by Fabrizia Faustinella
The house across the street from ours had been abandoned for many years and was now falling apart. The roof was collapsing, the front door hardly standing, the back door was jammed, and many windows were shuttered. The vegetation grew wild and unchecked; the vines took hold of the house like tentacles of a giant octopus.
The woman who used to live there, Mrs. Green, was a widow who died many years ago. Nobody ever moved into the house after she passed away.
We knew there must have been an owner, perhaps someone living out of town, but for some reason he never showed up to take care of the place, and the “For Sale” sign never appeared. The neighbors would take turns mowing the yard and cleaning some of the overgrown vegetation to minimize the unsightly look of the neglected property. One woman said she saw a homeless man enter the house from a broken window. She said that the house must have been full of critters, possums, and raccoons—maybe even rats and snakes. The city’s authorities were informed of the dilapidated conditions of the house, and they came to inspect it. A court date was set for the mysterious owner to show up and take responsibility, or else the house would be condemned by the city and torn down.
My husband, Nick, had a few chats with Mrs. Green when she was still alive. He felt a sense of kinship toward her, and decided to check the inside of the house before its unavoidable final demise. He hoped to rescue family photos and items that could have been of sentimental value, in case any relatives ever showed up. I was concerned that the house would collapse during his inspection and advised him against it to no avail.
“You won’t believe what I found inside!” he said, all sweaty and excited when he returned home carrying a bag full of photos, framed and unframed. “There is a marble tombstone with the name Julius Green carved on it, U.S. Army, World War II, Mar 14, 1914–Aug 18, 1968. He was Mrs. Green’s late husband, a World War II veteran! It looks like Mrs. Green never found a way to take the tombstone to the cemetery where he was buried. Most likely she had no help and no family around to take care of it.”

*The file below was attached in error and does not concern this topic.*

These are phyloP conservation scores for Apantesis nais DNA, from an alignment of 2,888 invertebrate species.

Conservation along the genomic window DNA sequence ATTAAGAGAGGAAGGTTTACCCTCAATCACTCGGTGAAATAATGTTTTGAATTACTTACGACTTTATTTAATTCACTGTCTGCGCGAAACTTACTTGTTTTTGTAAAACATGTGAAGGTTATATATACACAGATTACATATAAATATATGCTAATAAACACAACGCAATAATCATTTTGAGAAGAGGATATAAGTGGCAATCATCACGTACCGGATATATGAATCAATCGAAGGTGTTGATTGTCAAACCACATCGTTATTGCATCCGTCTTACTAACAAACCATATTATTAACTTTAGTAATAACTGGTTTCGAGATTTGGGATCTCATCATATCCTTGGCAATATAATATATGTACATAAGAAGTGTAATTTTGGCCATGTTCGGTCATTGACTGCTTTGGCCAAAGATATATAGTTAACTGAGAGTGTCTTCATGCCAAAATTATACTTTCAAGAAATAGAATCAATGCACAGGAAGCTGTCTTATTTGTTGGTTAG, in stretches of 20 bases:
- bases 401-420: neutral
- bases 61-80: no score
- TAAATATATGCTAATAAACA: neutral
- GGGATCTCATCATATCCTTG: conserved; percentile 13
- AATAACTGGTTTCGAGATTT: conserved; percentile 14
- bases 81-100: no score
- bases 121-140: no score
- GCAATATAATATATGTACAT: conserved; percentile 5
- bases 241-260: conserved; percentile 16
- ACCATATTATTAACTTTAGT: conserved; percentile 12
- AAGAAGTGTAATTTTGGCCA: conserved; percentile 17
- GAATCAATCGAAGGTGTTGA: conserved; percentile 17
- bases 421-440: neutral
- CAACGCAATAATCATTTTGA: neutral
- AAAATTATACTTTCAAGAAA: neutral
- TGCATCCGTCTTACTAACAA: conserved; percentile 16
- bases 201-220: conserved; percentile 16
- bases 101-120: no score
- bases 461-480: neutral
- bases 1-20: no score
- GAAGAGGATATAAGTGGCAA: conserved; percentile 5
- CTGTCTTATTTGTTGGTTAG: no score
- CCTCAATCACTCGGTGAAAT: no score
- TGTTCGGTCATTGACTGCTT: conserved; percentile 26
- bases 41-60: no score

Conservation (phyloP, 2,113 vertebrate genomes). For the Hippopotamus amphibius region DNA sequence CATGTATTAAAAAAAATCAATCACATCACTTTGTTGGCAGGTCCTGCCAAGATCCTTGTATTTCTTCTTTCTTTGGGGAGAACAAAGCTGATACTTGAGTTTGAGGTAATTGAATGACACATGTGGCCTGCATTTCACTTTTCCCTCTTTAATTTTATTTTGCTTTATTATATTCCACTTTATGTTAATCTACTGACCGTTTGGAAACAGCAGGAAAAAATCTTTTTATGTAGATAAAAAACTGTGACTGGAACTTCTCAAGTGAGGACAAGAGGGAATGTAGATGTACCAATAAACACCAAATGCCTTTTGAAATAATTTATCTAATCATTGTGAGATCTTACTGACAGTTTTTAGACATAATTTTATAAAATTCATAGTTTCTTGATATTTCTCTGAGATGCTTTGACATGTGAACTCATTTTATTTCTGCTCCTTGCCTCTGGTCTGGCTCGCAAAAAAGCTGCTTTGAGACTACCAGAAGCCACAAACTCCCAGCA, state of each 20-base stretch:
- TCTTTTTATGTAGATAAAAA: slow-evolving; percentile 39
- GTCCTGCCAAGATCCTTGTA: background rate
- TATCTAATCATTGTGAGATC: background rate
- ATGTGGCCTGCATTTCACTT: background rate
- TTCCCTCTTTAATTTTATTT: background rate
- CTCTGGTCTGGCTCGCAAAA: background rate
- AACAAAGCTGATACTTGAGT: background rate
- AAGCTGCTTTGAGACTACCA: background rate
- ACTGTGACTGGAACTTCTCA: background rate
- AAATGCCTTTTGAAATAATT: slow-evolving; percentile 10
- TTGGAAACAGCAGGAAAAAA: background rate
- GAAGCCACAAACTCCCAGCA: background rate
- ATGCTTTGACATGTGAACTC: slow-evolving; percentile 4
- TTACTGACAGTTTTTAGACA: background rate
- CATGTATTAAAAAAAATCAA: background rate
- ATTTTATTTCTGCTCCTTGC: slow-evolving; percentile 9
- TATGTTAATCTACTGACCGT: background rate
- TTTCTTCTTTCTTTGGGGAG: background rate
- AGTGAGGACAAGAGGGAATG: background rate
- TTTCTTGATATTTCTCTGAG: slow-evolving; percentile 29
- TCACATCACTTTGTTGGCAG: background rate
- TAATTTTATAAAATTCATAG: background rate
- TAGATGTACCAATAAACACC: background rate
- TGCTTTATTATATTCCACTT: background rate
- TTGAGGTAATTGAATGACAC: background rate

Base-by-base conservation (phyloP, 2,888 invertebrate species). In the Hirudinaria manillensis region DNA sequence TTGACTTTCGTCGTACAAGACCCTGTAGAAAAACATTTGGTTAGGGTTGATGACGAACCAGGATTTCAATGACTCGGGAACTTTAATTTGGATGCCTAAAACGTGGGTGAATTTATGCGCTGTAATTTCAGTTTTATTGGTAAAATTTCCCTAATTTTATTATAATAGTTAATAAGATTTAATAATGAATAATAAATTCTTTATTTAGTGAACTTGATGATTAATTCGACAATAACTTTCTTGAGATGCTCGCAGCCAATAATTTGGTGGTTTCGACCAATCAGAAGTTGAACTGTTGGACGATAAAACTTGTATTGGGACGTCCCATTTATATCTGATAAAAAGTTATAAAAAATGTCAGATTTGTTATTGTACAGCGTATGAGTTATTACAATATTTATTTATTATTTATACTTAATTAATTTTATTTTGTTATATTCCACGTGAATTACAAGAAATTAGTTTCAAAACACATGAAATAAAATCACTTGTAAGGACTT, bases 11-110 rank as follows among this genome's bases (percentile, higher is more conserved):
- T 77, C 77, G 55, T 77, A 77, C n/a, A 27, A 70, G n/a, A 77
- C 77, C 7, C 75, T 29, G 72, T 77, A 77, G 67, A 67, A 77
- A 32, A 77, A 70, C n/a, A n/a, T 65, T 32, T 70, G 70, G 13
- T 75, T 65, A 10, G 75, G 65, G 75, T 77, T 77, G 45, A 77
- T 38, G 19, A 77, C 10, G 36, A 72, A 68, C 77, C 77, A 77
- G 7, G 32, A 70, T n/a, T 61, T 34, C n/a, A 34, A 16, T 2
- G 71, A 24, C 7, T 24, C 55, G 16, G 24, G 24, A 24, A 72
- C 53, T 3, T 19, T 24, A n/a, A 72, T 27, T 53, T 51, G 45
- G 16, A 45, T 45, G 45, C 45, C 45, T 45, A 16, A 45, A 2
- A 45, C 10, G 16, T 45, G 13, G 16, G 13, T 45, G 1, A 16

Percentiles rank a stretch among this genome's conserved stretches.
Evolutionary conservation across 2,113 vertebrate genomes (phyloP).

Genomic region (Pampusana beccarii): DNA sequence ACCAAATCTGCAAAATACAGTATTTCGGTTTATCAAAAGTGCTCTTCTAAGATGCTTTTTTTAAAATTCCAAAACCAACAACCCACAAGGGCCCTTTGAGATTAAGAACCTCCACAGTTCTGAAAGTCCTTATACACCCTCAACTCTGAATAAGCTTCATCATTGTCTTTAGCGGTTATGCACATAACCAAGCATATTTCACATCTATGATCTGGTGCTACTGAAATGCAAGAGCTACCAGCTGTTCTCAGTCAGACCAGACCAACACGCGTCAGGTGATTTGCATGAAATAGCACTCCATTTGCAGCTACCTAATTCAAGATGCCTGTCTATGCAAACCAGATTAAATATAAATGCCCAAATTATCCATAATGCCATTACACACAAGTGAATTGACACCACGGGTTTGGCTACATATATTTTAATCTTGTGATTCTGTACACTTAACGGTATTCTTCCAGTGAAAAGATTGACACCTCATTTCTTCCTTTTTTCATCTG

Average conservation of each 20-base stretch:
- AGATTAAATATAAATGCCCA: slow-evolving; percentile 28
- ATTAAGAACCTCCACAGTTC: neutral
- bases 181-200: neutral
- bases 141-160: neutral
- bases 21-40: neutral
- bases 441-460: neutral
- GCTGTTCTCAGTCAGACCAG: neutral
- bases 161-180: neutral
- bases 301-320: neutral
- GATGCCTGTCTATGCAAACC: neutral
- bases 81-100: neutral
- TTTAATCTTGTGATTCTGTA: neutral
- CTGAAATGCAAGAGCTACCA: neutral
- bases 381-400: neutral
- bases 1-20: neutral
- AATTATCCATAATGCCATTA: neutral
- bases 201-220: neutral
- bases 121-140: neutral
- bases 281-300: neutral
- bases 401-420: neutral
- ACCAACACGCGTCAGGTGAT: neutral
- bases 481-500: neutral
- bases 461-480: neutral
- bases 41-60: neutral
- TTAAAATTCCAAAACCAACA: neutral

I looked at the dusty family photos and wondered what had happened to those people. Some were children, some young adults, some looked like grandparents. There were graduation photos, formal photos, photos of a family having an outdoor party, photos of an older, well-dressed woman with star earrings and a fancy hairstyle. How was it possible that everybody had disappeared? Where were they? While I was wiping the photos with a wet rag, Nick went on to say how sad it was that Mr. Julius Green could be forgotten like that. Nick felt the only honorable next step for him was to retrieve the heavy tombstone, take it upon himself to bring it to the cemetery, and finally place it where it rightfully belonged. A World War veteran definitely deserved to be remembered and have a proper tomb marker.
Of course, Nick had to do some research. He had to figure out where exactly Mr. Green had been buried. Thanks to a number of online state, military, and census records, Nick came to find out that Mr. Green, for some reason, hadn’t been buried next to his wife, but in a different cemetery—the Josserand Memorial Cemetery in Trinity County, Texas—along with the rest of the Green family.